It seems Prabowo wants to reverse the course of history, a vehemence perhaps driven by perceived betrayal. Prabowo and his tycoon brother Hashim backed Joko in the 2012 Jakarta governorship race, and the wealthy brothers say Joko promised them he would serve his full term as Jakarta Governor until 2017. But last March Joko agreed to Megawati’s request to be the party’s presidential candidate. That Prabowo was Megawati’s vice-presidential candidate during her failed election bid in 2009 can only have added to the burn.
Prabowo’s opposition coalition controls more than 60 per cent of parliamentary seats, enough to block some reforms, and remains intact despite widespread predictions that Joko could dissolve it by offering cabinet jobs to party hacks.
Joko has said that at least half the jobs would go to technocrats from outside the party system but has delayed announcing his cabinet. So far, parties thought likely to jump ship from Prabowo’s side – such as Golkar, the party of Vice President-elect Jusuf Kalla – are staying put.
That could change in the coming weeks as Joko beds down in office. “We are talking to PPP [the United Development Party] and to Golkar,” Hasto said, discussing possible cabinet jobs. “I would expect Jokowi to announce his cabinet within a week of his inauguration.”
For now, Joko seems to be moving carefully, trying to get support for the pivotal but tricky cut in fuel subsidies. This week he met with parliamentary leaders and Aburizal Bakrie, the billionaire chairman of Golkar, and later said he had support for his plan.
Cheap fuel is popular with the car-owning middle classes, but diverts cash needed for improving roads and power generation infrastructure that could help Indonesia boost manufacturing and modernize an economy still reliant on commodity exports.
That said, tin and copper miners, oil palm growers and rubber makers could do with better roads and ports too. Aziz Pane, Chairman of the Indonesia Tyre Manufacturers Association, laments that poor roads and unreliable power supply have seen rubber processing plants relocate to Malaysia.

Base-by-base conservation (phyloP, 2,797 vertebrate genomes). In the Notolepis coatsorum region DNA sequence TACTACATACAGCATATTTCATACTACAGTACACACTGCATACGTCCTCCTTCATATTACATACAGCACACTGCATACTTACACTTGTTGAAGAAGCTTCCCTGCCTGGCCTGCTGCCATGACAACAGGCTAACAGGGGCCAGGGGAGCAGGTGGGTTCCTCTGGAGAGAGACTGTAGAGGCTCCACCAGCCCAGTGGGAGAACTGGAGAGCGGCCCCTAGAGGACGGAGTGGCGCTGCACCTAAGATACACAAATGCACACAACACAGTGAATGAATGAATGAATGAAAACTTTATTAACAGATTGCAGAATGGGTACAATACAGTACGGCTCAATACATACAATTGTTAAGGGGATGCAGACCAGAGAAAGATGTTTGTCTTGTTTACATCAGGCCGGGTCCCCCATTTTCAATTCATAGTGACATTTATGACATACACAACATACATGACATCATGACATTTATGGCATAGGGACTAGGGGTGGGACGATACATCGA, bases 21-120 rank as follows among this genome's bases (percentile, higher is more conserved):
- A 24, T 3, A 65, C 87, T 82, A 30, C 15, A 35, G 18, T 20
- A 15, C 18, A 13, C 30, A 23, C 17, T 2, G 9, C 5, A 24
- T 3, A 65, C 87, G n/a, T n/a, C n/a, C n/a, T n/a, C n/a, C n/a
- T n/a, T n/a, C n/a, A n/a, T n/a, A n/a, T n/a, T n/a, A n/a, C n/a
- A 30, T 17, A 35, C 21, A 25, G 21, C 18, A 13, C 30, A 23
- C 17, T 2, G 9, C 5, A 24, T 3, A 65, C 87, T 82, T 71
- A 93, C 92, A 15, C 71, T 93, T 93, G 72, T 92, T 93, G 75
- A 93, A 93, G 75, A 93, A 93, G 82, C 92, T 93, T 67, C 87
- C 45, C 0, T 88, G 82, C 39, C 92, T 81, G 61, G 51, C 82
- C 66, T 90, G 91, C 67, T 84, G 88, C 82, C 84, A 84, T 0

Boosting infrastructure could spur more manufacturing investment and in turn mean more jobs – but doing it means cutting through a mass of legal and policy tangles and will require guile if Joko is to win the confrontation with Prabowo’s belligerent opposition.
“There are many things that can be improved, such as business investment climate and regulations [and] export-oriented business incentives which can be directly implemented by the new government without parliament consultation,” said Nugroho Wienarto, Executive Director of the Center for Public Policy Transformation, raising the prospect that Joko will sidestep Prabowo’s parliamentary majority where possible.
Joko has said he wants Indonesia’s economy, the world’s 10th biggest by some rankings, to grow at 7 per cent per year, up from 5 per cent now. Indonesia’s per capita income tripled between 2004 and 2012, mostly on the back of a pre-2009 commodity boom, meaning a growing middle class but also widening inequality. With millions of new entrants to the job market each year, Indonesia needs at least 7 per cent growth to ensure jobs for so many potentially volatile youth.
For Joko to steer Indonesia onto such a path would be achievement enough, to do it while avoiding the political knives at his back would be truly extraordinary.Show